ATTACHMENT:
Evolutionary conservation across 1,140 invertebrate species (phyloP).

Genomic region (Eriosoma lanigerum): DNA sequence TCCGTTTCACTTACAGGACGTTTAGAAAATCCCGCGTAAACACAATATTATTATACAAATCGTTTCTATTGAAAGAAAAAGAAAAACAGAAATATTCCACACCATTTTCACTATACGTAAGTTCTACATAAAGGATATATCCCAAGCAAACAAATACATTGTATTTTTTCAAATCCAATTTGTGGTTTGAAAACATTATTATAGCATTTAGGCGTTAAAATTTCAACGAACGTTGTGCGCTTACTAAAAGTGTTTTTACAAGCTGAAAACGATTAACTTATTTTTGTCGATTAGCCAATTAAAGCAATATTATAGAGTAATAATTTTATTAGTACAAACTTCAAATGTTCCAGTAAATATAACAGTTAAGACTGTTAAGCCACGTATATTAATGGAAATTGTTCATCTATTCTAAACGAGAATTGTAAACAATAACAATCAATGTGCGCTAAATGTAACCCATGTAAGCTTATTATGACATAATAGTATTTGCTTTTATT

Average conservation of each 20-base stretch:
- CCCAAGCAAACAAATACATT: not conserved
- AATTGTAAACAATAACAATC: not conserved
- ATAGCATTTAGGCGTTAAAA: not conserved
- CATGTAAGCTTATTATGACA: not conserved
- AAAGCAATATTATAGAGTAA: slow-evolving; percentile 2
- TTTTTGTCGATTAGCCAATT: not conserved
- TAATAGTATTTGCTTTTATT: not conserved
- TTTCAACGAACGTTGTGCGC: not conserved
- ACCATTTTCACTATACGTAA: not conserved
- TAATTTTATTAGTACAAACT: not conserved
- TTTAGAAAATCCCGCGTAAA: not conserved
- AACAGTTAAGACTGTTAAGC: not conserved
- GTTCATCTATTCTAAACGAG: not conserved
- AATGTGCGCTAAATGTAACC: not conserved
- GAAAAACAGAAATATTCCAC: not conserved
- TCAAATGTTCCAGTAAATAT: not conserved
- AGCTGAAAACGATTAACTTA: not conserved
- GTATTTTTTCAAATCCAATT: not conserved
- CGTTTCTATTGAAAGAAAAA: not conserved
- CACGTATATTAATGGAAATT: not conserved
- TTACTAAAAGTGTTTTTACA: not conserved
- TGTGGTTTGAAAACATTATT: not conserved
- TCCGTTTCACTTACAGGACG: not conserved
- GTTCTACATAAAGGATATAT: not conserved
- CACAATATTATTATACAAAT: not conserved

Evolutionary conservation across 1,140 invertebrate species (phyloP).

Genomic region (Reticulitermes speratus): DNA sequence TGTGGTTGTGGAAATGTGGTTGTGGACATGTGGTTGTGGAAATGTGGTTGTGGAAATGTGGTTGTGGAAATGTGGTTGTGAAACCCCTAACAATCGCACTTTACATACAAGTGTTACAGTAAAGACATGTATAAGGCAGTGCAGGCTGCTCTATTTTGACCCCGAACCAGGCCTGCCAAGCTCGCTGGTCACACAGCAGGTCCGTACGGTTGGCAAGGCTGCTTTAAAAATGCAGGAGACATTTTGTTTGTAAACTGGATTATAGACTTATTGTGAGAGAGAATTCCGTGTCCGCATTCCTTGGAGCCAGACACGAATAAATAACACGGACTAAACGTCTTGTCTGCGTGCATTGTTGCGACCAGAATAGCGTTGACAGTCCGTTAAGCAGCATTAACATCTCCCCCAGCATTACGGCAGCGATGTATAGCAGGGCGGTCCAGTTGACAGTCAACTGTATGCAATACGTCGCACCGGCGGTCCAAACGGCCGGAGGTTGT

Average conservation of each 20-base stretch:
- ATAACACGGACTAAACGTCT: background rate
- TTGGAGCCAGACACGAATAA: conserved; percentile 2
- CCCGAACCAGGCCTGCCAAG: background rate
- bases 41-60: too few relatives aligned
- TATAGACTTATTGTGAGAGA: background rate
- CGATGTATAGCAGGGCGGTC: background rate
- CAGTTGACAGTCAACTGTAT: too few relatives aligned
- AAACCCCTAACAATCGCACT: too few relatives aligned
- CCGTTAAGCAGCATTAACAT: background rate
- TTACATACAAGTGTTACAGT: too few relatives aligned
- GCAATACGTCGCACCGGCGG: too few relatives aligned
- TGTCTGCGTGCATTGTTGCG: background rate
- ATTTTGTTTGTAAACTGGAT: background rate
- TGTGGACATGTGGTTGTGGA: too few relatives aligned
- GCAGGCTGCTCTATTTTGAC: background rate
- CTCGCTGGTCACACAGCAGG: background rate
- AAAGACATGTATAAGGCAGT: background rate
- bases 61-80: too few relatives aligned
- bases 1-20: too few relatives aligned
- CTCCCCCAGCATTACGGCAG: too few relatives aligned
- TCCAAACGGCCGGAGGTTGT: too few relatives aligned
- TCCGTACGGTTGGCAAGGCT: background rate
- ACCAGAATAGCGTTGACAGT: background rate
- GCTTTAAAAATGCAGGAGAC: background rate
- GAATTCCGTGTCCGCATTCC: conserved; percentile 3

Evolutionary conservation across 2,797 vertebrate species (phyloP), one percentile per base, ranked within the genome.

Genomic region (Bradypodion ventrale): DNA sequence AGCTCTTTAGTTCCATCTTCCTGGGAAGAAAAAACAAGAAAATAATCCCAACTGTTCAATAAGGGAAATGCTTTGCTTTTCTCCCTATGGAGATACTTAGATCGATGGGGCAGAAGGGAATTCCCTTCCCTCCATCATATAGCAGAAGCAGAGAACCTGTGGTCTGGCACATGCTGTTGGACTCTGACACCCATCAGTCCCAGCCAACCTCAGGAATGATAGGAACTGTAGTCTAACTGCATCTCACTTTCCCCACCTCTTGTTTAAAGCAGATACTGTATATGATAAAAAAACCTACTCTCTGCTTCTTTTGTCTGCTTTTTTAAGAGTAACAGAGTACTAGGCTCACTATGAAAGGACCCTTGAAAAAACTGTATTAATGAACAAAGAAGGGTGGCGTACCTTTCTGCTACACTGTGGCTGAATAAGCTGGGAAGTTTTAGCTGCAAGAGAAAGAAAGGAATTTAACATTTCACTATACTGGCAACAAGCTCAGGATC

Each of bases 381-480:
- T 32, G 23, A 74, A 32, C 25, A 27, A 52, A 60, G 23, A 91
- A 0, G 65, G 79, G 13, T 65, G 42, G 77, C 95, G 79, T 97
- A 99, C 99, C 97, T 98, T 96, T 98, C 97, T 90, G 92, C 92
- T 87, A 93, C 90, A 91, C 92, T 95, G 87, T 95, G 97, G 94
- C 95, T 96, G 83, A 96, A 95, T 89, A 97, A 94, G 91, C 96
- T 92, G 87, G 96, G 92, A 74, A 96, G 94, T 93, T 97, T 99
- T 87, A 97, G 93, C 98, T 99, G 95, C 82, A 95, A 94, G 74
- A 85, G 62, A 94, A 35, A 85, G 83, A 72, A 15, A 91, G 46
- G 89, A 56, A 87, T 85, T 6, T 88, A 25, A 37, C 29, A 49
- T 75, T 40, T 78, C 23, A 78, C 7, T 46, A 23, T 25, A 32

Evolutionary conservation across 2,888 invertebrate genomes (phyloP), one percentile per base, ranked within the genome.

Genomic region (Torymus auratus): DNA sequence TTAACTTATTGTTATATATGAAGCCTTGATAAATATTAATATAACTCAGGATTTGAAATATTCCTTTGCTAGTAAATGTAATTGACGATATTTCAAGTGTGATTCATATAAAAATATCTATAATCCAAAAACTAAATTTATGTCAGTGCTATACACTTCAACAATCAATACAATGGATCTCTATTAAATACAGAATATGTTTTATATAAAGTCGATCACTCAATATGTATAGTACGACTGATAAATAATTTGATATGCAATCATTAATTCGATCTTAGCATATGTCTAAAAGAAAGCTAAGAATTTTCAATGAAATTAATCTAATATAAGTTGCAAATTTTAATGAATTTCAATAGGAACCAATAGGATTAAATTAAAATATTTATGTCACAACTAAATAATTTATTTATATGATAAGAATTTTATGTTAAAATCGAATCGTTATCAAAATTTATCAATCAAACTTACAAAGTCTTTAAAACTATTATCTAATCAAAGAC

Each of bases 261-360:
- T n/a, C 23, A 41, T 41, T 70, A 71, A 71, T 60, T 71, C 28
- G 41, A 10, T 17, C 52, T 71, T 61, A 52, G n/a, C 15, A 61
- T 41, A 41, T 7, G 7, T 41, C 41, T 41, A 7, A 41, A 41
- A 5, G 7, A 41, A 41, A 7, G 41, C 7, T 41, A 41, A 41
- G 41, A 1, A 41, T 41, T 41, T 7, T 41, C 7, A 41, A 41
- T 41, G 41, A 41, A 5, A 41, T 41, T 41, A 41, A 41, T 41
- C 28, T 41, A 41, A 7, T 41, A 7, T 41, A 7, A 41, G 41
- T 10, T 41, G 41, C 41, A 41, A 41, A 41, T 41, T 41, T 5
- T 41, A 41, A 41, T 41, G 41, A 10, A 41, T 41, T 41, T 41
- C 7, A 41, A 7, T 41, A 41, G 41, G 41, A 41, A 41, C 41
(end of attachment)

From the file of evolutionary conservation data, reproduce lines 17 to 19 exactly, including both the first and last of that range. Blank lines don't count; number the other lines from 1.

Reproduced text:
- AATGTGCGCTAAATGTAACC: not conserved
- GAAAAACAGAAATATTCCAC: not conserved
- TCAAATGTTCCAGTAAATAT: not conserved